Revisionist samurai films are one of Takashi Miike’s many talents, with this most prolific of contemporary Japanese directors always manging to renew the glow and gloom of the Edo Period from a fresh angle. This time he does so with the aid of Hiroaki Samura’s iconic manga Blade of the Immortal, which details the travails of Manji (Takuya Kimura), a samurai who is infected with supernatural bloodworms that destine – and doom – him to be immortal, after he commits revenge on a corrupt lord for assaulting and killing his sister. Fifty years after wandering the earth in this new incarnation, Manji encounters Rin Asano (Hana Sugisaki), a young martial arts expert who requests his assistance as bodyguard to help avenge her father’s murder at the hands of the Itto-ryu, an emerging military outfit. Initially, the Itto-ryu – led by Kagehisa Anotsu (Sota Fukushi) – started out as a cult movement aiming to consolidate every fighting school, including the samurai, into a new, syncretic military organisation, but they’re quickly incorporated into the Shogunate on the condition that they can retain some autonomy, and the pride of their name. That produces a particularly bleak vision of the world in which both the renegades and central authorities are pervaded by the same evil, and in which the only source of moral authority is the wry, wandering, world-wearing immortal. Indeed, for great stretches of the film, morality – especially masculine morality, and codes of honour – almost has to be framed comically, or bathetically, so precarious is its position in this world, and so enormous the odds against it.
As with Miike’s two previous films, then – 13 Assassins and Hara-Kiri: Death of a Samurai – there’s a sense in which the ruling Tokugawa powers are presented as ancestors of the Japanese multinational corporation, cannibalising and consuming any potential opposition into yet another mouthpiece for their power and sway. Against that guarantor of corporate longevity, it’s only the presence of the various immortals in the film that can provide any real point of contrast, many of whom long precede the Shogunate, and all of whom are destined , at least initially, to outlive it. As a result, the film’s period cues are gradiallydisplaced from the samurai context and ethos and instead set against a more diffuse and drifting historical space that often reminded me of some of the mistier corners of Mizoguchi, while producing a certain wry scepticism about the peculiarities of the Edo present as well. A series of magical and science-fiction touches, combined with periodic bursts of modern, funky vernacular, just increase this sense of displacement, in what often feels like a samurai film shot from the vantage point of a broader and more expansive sense of history, sometimes sombre and sometimes picaresque in the way it textures the action.
Of course, that sense of mono no aware – the impermanence of all things – is a common feature of samurai films, which often embed their specific period details in a more existential awareness of historical contingency. Yet whereas typical samurai long for immortality above all else – the longevity of their deeds, name and reputation – the immortals here are peculiarly aware that reputation fades after a couple of centuries, and that in many ways death is the greatest relief, privilege and achievement. For the most part, samurais are largely defined by how they die, and whether they choose to die, meaning that even if they aspire to be samurai, the immortality of the immortals would prevent them ever inhabiting that role in a total or satisfying manner. As might be expected, that throws the entire metaphysic of the samurai universe somewhat off-balance, as Manji uses each escalating spectacle of carnage to vicariously enjoy and experience the relief of death himself. While his disposal of the Itto-ryu grows more violent and brutal with each kill, the film never really feels violent, or even gory, just because of how dissociated Manji himself is from death. Instead, Miike intensifies these encounters by adding more textural detail, dynamic ingenuity and – above all – linear inflection to each, until his mise-en-scene gradually and seamlessly converges with the style and address peculiar to the manga page.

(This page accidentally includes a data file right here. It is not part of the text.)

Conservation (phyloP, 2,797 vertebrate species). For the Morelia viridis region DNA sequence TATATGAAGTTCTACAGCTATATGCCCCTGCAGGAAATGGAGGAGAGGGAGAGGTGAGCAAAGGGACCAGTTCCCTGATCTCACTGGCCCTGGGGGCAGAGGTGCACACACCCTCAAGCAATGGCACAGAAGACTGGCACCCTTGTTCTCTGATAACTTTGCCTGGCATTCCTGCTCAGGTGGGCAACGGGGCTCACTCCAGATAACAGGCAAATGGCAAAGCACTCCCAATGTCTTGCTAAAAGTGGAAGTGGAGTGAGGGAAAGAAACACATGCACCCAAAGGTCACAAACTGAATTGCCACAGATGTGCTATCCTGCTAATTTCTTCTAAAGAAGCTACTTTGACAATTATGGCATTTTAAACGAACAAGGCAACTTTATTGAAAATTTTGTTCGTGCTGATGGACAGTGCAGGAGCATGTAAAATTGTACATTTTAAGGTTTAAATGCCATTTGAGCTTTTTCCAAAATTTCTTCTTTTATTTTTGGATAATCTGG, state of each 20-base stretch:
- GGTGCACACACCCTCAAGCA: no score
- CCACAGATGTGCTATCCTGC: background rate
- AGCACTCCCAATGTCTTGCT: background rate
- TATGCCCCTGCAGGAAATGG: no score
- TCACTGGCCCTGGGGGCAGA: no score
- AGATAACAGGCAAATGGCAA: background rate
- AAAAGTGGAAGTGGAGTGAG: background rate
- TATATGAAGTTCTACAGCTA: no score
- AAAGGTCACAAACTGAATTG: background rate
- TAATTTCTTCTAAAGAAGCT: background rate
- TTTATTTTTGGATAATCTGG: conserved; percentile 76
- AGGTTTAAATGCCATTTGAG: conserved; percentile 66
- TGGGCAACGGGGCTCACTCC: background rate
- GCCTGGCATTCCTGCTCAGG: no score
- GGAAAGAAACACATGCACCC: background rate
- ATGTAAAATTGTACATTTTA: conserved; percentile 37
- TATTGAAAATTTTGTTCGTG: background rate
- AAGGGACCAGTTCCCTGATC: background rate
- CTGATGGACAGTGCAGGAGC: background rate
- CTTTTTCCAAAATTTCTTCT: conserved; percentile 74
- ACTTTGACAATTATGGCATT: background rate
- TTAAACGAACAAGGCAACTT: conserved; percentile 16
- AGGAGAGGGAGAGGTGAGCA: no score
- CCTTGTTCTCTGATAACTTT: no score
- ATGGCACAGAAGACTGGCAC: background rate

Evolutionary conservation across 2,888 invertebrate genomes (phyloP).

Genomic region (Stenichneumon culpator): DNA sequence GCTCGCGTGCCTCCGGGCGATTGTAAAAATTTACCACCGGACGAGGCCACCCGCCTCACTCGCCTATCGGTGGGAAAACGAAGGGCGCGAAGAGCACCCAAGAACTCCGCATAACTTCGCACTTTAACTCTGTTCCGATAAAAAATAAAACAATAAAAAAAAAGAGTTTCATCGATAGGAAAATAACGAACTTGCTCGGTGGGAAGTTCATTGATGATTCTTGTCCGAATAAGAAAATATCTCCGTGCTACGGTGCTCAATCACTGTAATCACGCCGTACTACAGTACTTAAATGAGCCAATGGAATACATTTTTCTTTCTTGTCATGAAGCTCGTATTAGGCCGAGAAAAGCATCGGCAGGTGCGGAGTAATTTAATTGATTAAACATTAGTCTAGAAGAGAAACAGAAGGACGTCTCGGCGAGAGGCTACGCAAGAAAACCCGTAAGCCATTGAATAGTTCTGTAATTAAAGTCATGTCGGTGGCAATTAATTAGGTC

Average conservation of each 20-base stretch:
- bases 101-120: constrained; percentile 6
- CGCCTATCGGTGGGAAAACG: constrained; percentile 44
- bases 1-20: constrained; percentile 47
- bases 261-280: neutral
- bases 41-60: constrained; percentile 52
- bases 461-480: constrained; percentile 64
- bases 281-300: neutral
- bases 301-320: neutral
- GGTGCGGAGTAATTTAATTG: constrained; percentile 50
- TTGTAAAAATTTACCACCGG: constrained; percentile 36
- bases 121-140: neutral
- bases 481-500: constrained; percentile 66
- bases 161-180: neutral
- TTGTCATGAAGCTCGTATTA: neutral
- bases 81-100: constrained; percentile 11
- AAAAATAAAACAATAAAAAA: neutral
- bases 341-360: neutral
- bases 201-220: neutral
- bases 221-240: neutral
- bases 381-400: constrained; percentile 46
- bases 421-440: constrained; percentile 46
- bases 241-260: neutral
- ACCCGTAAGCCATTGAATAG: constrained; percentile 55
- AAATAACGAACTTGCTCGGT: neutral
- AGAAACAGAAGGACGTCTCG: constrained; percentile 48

For all that Blade of the Immortal might be a revisionst samurai film, then, that dialogue between immortality and violence imbues the fight scenes with all the gravity and dignity – perhaps more – of a classicist samurai exercise, culminating with the extraordinary final confrontation. Just when it seems as if balance has been restored, and the Shogunate has rallied to expel the Itto-ryu from their ranks, Asano calls out their complicity in admitting the Itto-ryu entry in the first place. In response, Mangi now turns on the Tokugawa leaders in the most substantial scene of slaughter since his opening revenge sequence – the sequence that preceded his immortality – as if nothing less than a total bloodbath will restore order to this corrupted corporate ethos. In an sustained piece of crowd choreography, Miike cuts between meditative stasis and kinetic intensity, with the most brutal encounters drawing out incidental sounds and textures – wind in the trees, distant river, the fleeting cry of a bird – in beautiful and surprising ways. That combination of exquisite lyricism and ultra-violence has always been one of Miike’s strengths, and it’s never been better than it is here, as every moment of bloodshed brings the underlying stillness and immortality of the world itself into burnished relief. In its dialogue between permanence and impermanence, and mortality and immortality, violence finally becomes a kind of calligraphic gesture in both Manji and Miike’s hands, a symbol of everything that has confined Manji to the off-Samurai space of the film, but also everything that can make that space so liberating if seen in the right way.